We only started hearing about computer viruses like Stuxnet and Flame in the past year or so, but serious state-sponsored cyber-spooking has been around for quite a bit longer. A Russian security firm announced today that a virus called Red October has been sucking up sensitive and classified information since 2007. The BBC has the details:
“It appears to be trying to suck up all the usual things—word documents, PDFs, all the things you’d expect,” said Prof Alan Woodward, from the University of Surrey.
“But a couple of the file extensions it’s going after are very specific encrypted files.”
In a statement, Kaspersky Labs said: “The primary focus of this campaign targets countries in Eastern Europe, former USSR Republics, and countries in Central Asia, although victims can be found everywhere, including Western Europe and North America.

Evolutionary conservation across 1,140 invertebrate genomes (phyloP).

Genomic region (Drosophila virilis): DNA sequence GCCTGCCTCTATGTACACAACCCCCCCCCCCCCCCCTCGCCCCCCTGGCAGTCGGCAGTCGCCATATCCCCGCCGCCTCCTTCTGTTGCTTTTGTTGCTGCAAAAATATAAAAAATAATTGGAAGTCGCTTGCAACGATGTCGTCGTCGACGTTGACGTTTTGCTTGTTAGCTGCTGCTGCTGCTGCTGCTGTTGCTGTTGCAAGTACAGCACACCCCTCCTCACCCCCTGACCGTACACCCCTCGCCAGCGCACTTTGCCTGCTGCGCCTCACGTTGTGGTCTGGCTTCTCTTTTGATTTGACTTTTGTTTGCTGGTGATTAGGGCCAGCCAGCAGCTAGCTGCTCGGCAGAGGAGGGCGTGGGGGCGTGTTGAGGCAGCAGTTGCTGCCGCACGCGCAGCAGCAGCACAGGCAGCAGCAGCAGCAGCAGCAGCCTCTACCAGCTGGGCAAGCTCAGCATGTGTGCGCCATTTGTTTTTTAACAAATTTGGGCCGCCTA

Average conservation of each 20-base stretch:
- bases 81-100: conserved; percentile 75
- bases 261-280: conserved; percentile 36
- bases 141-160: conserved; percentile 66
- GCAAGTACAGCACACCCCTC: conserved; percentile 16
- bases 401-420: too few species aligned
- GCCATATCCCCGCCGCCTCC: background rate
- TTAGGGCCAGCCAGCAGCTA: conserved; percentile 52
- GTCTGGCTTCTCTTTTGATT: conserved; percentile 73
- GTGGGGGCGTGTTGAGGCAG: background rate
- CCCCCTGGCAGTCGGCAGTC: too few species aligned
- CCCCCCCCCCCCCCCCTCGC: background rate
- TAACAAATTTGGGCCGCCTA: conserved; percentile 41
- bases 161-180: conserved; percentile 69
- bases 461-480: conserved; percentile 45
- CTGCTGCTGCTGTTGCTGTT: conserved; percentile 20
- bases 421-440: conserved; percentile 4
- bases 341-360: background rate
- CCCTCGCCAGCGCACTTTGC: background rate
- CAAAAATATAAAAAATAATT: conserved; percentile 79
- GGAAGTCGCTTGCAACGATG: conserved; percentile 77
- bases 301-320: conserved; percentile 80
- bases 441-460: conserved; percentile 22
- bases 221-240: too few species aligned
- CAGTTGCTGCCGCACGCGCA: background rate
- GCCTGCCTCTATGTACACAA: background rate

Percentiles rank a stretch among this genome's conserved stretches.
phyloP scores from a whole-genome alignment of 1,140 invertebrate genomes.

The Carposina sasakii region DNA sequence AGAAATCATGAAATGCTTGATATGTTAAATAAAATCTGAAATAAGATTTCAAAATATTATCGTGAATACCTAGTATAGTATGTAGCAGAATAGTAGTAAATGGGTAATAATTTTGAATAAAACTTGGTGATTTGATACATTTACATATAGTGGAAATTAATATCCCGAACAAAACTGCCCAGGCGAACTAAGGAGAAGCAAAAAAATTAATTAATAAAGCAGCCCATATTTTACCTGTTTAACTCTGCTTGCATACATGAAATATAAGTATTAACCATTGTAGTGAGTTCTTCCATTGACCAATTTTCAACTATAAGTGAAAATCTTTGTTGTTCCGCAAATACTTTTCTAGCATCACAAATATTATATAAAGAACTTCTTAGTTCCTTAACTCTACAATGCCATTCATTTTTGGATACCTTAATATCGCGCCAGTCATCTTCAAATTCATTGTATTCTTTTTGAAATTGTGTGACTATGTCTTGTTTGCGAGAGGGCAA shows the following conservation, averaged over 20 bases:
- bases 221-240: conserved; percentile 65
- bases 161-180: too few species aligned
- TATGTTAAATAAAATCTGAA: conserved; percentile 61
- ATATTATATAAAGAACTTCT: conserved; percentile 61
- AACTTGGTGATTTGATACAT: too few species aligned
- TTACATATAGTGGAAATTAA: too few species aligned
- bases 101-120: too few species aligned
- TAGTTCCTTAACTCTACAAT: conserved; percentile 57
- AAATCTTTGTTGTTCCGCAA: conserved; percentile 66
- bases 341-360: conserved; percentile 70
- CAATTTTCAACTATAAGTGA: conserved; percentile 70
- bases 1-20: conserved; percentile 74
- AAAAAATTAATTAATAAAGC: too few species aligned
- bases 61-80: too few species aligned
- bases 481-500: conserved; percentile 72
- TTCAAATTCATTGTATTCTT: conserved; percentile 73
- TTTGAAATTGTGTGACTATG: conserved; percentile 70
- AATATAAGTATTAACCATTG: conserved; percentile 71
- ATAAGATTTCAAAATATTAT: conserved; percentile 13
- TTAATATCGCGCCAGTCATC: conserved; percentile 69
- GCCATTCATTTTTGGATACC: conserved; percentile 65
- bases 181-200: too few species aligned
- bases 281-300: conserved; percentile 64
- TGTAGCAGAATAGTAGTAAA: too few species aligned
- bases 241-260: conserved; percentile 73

“The main objective of the attackers was to gather sensitive documents from the compromised organisations, which included geopolitical intelligence, credentials to access classified computer systems, and data from personal mobile devices and network equipment.”
The virus itself is as sophisticated as Flame, which the Washington Post linked to U.S. and Israeli cyber-efforts earlier this year, but it’s unclear at this juncture who is behind it. There are several countries in the world today, including China and Russia, with both the capability and the will to build something this complex.
The full report from the security firm is due out later this week. Via Meadia will be reading. And we remind our readers that online communication and your computer’s data storage are not nearly as secure as you think.